Khutbas by Hajj Abdalhaqq
Ramadan Khutba (29th September 2006)
First Khutba Friday 29th September 2006
The month of Ramadan is the one in which the Qur'an was sent down as guidance for mankind, Clear Signs containing guidance and discrimination. of you who are resident for the month should fast it. But any of you who are ill or on a journey should fast a number of other days. Allah desires ease for you; He does not desire difficulty for you. You should complete the number of days and proclaim Allah's greatness for the guidance He has given you so that hopefully you will be thankful. If My slaves ask you about Me, I am near. I answer the call of the caller when he calls on Me. They should therefore respond to Me and believe in Me so that hopefully they will be rightly guided. (2: 184-185)
This Ramadan is now well and truly under way. Today is our sixth day of fasting. For most of us Ramadan and fasting are virtually synonymous – the fast and the month are considered as a single event – but in fact two quite separate elements are brought together in it: one is the actual activity of fasting and the other is the nature of the time itself.
Salman, radiya'Llahu ‘anhu, said that the Messenger of Allah, salla'Llahu ‘alayhi wa sallam, spoke on the last day of Sha‘ban and said, "O people! A great and blessed month has come to you – a month in which there is a night which is better than a thousand months; a month in which Allah has made it obligatory to fast and in which He has made standing in prayer during the night a voluntary action. Anyone who draws near to Allah during it by means of a voluntary good action is like someone who performs an obligatory action outside it and performing an obligatory action during it is equivalent to performing seventy obligatory actions at any other time.” And he concluded by saying, “It is a month whose beginning is mercy, whose middle is forgiveness and whose end is freedom from the Fire.” In another hadith related by Abu Hurayra the Messenger of Allah, salla'Llahu ‘alayhi wa sallam, said, “When the month of Ramadan arrives the gates of the Garden are opened and the gates of the Fire are shut and the shayateen are chained up.” These two hadiths and several others which speak in a similar vein clearly mark out Ramadan as being a special time, different from other times in the year.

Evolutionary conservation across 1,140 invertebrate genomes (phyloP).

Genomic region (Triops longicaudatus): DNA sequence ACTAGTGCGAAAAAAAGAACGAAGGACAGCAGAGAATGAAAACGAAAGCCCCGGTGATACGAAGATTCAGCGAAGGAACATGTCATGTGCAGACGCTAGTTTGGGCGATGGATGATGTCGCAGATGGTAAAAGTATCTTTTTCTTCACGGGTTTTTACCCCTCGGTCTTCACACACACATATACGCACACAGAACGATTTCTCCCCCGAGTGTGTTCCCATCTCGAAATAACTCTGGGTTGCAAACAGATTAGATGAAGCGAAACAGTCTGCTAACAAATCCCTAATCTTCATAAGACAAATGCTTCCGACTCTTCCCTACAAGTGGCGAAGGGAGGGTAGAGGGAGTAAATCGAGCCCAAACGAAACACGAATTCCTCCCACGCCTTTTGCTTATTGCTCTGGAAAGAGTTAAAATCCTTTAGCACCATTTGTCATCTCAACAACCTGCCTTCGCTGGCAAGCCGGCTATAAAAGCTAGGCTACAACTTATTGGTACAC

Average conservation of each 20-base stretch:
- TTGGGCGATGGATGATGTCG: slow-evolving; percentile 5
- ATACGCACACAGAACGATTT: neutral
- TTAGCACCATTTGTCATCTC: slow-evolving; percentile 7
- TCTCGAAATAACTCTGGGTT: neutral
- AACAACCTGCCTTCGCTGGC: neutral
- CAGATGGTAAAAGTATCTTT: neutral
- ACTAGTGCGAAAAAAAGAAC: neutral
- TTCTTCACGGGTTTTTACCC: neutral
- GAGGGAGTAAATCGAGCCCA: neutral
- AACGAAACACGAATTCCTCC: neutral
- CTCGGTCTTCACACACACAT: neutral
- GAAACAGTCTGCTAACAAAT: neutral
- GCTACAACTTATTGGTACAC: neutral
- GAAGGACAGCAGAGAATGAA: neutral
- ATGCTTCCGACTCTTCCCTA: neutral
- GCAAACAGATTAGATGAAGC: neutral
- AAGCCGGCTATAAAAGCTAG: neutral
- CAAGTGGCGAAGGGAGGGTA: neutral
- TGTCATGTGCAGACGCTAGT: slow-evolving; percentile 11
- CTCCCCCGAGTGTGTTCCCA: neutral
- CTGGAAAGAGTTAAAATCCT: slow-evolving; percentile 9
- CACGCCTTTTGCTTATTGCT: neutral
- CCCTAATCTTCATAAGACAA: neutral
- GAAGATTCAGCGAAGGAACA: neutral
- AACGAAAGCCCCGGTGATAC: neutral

The Prophet, salla'Llahu ‘alayhi wa sallam, speaks about time in another hadith in Sahih Muslim. Abu Rib'i Hanzala ibn ar-Rabi' al-Usaydi the scribe, one of the scribes of the Messenger of Allah, said, “Abu Bakr, may Allah be pleased with him, met me and said, ‘How are you, Hanzala?’ I said, ‘Hanzala is a hypocrite!’ He said, ‘Subhanallah! What are you saying!’ I said, ‘We were with the Messenger of Allah, salla'Llahu ‘alayhi wa sallam, who reminded us of the Garden and the Fire and it was as if we could see them with our eyes. Then when we leave the presence of the Messenger of Allah, may Allah bless him and grant him peace, we attend to our wives, children and property in a state of great heedlessness.’ Abu Bakr said, ‘By Allah, I have experienced the same thing!’ So Abu Bakr and I went to visit the Messenger of Allah and I said, ‘Hanzala is a hypocrite, Messenger of Allah!’ The Messenger of Allah, salla'Llahu ‘alayhi wa sallam, said, ‘Why is that?’ I said, ‘Messenger of Allah, when we are with you, you remind us of the Garden and the Fire and it is as if we could see them with our eyes. But when we leave your presence, we attend to our wives, children and property in a state of great heedlessness.’ The Messenger of Allah, may Allah bless him and grant him peace, said, ‘By the One in whose hand my soul is, if you were to remain in the state you are in when you are in my presence, the angels would shake hands with you on your bed and in the street, but, Hanzala, there are times and there are times, there are times and there are times, there are times and there are times.’”
Apart from giving us a delightful insight into the texture of the life of the first community, this hadith also gives us a vital indication about the nature of time itself. It makes it clear that time is not the rigid, mechanical, clock-measured, linear progression posited by Newtonian physics but something far more subtle and fluid and mysterious, something which should understood qualitatively as well as quantitively. Just as there are special places in space where the presence of Allah seems particularly close, such as the Masjid al-Haram, the Mosque of the Prophet, salla'Llahu ‘alayhi wa sallam, and the tombs of the great awliya, so there are also special periods of time when the same thing applies. There is the famous example which applies to today. Abu Hurayra reported that the Messenger of Allah, may Allah bless him and grant him peace, mentioned the day of Jumu'a and said, “There is a time during it when Allah Almighty gives to a Muslim standing in prayer whatever he asks for.” With regard to Ramadan, as we saw in the passage of Qur’an which prefaced this khutba, inserted into the middle of the ayats prescribing the rulings of the fast in Ramadan we suddenly find: